One of the things I appreciate about meme/challenge/prompt blogs is that they inspire me to write more. Well, and do more art. One of the truths I discovered moving from graduate school to being an academic is that I love assignments, but I am very bad about making them for myself. So thanks again to Satu Kaikkonen and her new blog Time for a Vispo for inspiring me with an invitation to create work.
This set of images continues my fascination with bar codes, but goes in a slightly different aesthetic direction. I locate this "difference" in a tension I struggle to articulate. At its broadest, I think it is a tension between the more abstract (yesterday's offering) and the more representational (today's). Similarly but not isomorphic, it might be a tension between image (aesthetic composition) and words (linguistic meaning). And maybe there is a little tension between the accessible and the indeterminate. I am not really interested in choosing sides; I am obviously not even sure what the sides are. My point, though, is that I find both (all?) sides productive places to work. In truth, visual poetry (like its predecessor, concrete poetry, and its contemporary variants like poemics) is open to multiple approaches, multiple styles, multiple philosophies. As it should be.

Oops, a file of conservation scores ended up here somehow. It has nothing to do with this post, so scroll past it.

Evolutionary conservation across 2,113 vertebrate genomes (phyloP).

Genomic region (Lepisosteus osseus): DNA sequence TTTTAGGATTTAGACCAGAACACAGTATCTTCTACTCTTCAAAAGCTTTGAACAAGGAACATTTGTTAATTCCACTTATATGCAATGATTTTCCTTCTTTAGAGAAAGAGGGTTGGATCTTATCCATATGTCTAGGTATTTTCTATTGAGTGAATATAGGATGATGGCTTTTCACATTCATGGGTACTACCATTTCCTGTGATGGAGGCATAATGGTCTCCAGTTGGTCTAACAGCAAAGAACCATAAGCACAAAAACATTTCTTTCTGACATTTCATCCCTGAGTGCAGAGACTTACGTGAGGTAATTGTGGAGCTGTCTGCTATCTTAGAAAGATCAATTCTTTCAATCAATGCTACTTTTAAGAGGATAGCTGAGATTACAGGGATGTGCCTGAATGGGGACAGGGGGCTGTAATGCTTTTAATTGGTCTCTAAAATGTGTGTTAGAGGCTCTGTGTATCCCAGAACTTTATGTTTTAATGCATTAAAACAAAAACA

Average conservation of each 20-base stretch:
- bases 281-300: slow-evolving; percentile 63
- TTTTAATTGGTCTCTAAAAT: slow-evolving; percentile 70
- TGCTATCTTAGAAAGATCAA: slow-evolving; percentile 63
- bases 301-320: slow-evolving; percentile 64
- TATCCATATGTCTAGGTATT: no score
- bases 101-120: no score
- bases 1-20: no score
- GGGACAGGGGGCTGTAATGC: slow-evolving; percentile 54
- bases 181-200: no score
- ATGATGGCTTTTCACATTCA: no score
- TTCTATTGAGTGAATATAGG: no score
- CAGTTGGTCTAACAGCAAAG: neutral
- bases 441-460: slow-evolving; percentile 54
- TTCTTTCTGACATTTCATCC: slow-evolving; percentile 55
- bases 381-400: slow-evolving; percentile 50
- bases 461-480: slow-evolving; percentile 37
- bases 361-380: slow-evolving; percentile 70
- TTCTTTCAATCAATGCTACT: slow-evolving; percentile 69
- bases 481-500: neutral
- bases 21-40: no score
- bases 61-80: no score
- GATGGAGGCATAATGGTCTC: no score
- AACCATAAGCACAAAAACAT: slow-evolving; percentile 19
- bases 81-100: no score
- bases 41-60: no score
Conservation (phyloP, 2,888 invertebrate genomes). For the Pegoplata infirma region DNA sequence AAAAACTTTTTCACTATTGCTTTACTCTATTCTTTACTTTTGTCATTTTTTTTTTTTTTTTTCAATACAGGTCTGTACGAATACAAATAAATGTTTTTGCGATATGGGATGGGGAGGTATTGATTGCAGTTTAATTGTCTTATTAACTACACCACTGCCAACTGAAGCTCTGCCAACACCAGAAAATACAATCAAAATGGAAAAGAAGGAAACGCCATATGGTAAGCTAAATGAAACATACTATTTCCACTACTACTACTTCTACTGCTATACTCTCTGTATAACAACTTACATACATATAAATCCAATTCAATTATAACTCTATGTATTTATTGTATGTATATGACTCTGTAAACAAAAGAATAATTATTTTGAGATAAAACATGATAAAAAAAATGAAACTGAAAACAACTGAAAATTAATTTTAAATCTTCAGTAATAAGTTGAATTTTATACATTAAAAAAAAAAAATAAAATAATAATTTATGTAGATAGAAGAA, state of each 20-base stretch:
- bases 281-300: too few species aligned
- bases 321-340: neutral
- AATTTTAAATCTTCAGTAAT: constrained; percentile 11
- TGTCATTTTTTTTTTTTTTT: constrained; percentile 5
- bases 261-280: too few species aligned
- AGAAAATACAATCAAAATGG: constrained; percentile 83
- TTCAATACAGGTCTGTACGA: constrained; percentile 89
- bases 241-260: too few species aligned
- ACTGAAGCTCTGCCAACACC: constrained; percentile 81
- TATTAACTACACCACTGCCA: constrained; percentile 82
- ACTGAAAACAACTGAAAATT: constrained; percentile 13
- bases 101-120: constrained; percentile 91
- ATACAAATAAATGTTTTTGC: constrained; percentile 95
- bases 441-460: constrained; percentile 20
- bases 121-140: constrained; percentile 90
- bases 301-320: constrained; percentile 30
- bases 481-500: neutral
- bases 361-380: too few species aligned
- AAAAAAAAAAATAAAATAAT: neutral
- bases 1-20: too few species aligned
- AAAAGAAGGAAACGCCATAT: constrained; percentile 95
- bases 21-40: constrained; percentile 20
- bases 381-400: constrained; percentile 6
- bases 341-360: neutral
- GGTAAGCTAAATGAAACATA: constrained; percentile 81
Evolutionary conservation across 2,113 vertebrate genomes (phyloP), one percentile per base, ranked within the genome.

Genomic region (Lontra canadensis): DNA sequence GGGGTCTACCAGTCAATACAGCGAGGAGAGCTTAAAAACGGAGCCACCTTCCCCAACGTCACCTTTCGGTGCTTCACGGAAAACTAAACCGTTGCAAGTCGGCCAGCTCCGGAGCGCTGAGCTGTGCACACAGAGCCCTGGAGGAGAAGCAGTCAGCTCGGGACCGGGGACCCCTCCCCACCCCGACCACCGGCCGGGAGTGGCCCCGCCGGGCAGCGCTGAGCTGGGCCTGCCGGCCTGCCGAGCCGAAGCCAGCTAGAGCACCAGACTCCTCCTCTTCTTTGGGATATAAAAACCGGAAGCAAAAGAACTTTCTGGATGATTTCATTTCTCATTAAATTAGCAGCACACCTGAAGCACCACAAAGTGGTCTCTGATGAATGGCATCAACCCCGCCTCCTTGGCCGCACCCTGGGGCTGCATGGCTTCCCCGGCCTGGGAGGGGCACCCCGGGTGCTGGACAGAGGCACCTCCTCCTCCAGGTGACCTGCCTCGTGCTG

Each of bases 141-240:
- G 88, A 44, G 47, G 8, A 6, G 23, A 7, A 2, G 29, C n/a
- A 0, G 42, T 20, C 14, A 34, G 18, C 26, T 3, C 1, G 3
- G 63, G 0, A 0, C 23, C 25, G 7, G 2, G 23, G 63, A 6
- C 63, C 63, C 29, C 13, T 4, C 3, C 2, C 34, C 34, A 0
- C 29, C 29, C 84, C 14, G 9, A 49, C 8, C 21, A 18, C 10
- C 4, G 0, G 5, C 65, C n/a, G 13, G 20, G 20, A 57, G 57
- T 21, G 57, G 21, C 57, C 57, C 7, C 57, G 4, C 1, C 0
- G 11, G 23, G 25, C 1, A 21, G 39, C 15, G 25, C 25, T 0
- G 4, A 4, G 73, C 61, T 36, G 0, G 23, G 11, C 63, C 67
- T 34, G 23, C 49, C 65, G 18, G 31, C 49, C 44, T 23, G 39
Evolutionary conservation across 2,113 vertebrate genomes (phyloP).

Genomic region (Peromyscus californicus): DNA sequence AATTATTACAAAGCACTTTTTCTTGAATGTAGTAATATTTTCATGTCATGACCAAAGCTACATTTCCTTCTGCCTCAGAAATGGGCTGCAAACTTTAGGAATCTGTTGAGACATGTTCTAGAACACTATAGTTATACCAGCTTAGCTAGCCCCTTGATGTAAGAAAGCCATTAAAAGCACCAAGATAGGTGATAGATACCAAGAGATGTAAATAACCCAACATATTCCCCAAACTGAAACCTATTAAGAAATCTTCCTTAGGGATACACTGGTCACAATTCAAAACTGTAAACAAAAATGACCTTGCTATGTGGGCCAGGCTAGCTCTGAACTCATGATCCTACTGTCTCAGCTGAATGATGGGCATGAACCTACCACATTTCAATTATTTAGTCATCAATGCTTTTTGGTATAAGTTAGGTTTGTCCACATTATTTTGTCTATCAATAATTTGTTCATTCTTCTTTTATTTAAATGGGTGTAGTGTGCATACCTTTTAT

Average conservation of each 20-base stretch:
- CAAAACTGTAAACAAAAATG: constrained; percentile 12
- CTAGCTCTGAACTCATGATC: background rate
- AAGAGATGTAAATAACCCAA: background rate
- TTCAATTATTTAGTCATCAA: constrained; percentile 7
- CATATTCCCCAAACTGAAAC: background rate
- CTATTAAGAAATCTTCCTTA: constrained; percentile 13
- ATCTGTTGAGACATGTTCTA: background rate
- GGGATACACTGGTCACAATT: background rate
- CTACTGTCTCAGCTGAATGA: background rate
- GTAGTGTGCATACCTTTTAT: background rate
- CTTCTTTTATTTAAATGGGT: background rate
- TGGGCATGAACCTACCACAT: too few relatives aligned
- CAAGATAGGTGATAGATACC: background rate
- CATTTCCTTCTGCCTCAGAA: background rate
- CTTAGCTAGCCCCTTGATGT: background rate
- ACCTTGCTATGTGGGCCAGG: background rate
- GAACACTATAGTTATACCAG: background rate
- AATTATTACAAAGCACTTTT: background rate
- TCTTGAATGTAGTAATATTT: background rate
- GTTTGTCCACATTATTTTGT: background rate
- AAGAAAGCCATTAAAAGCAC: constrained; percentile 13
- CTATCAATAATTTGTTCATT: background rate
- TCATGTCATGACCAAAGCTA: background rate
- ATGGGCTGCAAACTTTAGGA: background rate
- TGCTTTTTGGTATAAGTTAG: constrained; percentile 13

So, with no apologies, I offer today's take on the bar code. I am influenced, obviously, by a pun (linguistic and visual) on both "bar" and "code." Satu's prompt notes the ubiquity of the bar code in contemporary life. But aren't bars and codes, themselves, also sort of ubiquitous? Part of the Vispo heritage is the "intermedia" of the Fluxus movement, one that valued the found poetry of urban signage and the DIY aesthetic of the Xerox zine. Today, that is the influence I honor (or, well, maybe just borrow).